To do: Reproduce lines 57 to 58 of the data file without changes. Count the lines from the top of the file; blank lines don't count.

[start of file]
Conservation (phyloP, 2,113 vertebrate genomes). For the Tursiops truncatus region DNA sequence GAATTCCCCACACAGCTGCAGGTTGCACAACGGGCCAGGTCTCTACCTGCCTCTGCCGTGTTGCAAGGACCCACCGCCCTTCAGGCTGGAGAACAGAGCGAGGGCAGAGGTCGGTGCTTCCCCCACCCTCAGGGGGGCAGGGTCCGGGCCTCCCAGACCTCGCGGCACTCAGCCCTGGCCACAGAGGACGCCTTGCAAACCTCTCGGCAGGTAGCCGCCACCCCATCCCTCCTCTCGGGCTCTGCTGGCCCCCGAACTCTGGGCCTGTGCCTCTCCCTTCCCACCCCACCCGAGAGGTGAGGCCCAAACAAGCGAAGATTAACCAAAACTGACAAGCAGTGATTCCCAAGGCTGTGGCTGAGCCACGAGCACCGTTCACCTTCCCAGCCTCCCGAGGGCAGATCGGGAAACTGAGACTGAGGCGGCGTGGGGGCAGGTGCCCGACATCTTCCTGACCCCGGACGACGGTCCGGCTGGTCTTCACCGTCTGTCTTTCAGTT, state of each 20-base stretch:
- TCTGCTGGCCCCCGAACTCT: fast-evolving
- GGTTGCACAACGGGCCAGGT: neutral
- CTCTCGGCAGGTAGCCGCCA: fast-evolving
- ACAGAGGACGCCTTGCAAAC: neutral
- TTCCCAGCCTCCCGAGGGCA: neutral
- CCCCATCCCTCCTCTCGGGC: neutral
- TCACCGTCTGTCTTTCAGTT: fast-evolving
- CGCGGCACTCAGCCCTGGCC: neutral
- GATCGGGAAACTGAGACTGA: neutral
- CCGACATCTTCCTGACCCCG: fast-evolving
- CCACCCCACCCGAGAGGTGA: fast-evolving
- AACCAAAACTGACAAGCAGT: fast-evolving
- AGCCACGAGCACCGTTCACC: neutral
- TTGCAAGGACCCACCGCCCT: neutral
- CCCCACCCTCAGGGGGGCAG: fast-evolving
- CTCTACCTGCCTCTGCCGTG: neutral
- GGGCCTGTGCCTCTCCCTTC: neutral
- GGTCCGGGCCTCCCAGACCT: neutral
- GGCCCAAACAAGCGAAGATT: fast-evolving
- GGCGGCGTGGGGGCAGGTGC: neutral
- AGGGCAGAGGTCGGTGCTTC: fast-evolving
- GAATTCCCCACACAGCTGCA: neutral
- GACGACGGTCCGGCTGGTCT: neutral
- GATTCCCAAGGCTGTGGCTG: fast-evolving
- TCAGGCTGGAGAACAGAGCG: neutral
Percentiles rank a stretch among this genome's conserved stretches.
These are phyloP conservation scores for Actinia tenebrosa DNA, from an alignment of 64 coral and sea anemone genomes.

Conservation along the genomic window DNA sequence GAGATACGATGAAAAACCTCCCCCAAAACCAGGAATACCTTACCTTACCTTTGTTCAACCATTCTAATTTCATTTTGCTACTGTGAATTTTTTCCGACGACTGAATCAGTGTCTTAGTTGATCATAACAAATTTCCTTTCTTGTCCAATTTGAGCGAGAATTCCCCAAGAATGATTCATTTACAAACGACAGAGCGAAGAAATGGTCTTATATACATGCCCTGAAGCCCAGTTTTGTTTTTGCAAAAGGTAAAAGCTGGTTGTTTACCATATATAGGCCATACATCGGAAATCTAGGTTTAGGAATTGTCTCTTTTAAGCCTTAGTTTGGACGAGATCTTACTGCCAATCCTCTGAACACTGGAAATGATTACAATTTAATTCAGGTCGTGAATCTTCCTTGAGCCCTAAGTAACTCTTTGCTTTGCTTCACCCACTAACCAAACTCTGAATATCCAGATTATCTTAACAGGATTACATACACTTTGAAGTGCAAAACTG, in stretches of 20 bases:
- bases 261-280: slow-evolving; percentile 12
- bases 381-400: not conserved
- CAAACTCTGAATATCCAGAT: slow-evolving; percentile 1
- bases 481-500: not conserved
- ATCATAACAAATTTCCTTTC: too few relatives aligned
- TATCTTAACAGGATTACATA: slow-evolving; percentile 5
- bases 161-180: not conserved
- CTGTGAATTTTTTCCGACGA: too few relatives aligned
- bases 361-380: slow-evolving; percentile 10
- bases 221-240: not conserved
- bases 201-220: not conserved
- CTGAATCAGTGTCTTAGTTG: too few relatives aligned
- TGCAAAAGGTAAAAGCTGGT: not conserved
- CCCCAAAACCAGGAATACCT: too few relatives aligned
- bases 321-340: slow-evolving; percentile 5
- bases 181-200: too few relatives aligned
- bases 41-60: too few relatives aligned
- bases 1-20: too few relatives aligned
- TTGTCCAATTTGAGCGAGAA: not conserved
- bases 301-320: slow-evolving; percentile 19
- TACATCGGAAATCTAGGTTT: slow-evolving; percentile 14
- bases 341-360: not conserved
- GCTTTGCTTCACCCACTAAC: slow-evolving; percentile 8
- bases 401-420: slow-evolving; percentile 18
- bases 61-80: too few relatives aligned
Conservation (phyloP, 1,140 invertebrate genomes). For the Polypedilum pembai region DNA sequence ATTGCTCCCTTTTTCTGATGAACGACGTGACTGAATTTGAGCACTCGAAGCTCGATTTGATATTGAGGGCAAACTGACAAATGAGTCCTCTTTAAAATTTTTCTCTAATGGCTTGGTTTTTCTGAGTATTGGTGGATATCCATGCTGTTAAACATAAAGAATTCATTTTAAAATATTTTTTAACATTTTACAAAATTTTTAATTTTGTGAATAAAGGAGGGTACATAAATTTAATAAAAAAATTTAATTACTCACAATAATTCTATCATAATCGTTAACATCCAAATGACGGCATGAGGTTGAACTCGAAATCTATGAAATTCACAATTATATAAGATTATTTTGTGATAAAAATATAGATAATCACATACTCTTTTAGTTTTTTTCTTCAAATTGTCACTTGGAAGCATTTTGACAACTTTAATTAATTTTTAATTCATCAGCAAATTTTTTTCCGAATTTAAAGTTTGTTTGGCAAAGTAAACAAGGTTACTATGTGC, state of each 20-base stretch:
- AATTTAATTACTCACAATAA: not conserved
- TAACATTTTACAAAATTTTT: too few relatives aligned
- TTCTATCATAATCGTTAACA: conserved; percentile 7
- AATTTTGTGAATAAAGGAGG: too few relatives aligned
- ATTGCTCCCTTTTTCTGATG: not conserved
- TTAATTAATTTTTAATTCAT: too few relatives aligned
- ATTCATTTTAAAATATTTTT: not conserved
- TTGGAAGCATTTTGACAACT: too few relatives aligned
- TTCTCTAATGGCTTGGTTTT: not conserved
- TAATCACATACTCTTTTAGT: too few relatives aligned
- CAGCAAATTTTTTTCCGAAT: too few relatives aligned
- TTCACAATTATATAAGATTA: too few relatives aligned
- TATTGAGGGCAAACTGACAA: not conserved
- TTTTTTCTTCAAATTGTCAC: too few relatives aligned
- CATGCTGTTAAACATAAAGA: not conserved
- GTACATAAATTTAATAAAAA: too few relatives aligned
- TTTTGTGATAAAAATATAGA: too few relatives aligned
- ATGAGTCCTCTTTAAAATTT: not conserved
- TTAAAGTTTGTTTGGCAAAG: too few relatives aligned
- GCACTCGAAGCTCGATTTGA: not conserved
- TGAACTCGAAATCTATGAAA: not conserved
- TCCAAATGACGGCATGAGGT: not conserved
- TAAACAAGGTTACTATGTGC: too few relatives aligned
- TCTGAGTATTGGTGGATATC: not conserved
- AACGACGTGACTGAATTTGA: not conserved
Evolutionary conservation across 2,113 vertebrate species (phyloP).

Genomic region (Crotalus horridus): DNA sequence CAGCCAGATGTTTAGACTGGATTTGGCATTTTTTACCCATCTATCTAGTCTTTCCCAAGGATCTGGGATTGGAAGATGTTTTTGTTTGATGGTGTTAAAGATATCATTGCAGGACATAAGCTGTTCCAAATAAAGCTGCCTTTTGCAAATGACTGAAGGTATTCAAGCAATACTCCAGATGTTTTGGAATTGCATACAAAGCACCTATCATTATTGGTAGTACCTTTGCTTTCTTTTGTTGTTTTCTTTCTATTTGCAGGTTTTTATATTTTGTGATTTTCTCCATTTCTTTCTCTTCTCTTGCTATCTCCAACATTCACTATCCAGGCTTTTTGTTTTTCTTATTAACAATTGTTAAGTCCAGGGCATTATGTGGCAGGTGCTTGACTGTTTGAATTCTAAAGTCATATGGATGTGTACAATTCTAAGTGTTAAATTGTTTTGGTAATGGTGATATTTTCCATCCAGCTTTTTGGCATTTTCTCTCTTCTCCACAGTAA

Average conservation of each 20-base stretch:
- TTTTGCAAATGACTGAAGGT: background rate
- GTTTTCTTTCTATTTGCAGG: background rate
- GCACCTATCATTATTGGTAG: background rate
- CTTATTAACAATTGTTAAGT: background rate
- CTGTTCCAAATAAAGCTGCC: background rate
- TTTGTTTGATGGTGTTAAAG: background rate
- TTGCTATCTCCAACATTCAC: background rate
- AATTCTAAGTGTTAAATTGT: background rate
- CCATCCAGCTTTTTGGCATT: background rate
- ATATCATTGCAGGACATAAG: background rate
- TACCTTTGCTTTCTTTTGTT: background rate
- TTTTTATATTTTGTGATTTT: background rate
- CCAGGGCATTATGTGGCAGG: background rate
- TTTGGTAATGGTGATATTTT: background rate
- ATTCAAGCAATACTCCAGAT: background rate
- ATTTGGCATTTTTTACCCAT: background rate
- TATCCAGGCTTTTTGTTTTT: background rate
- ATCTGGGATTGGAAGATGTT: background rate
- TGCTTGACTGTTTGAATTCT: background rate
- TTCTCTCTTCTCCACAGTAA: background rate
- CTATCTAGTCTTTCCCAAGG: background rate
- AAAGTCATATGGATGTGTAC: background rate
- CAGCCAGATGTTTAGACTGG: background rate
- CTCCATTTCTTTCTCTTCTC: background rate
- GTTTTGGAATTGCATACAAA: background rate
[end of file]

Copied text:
- TAACATTTTACAAAATTTTT: too few relatives aligned
- TTCTATCATAATCGTTAACA: conserved; percentile 7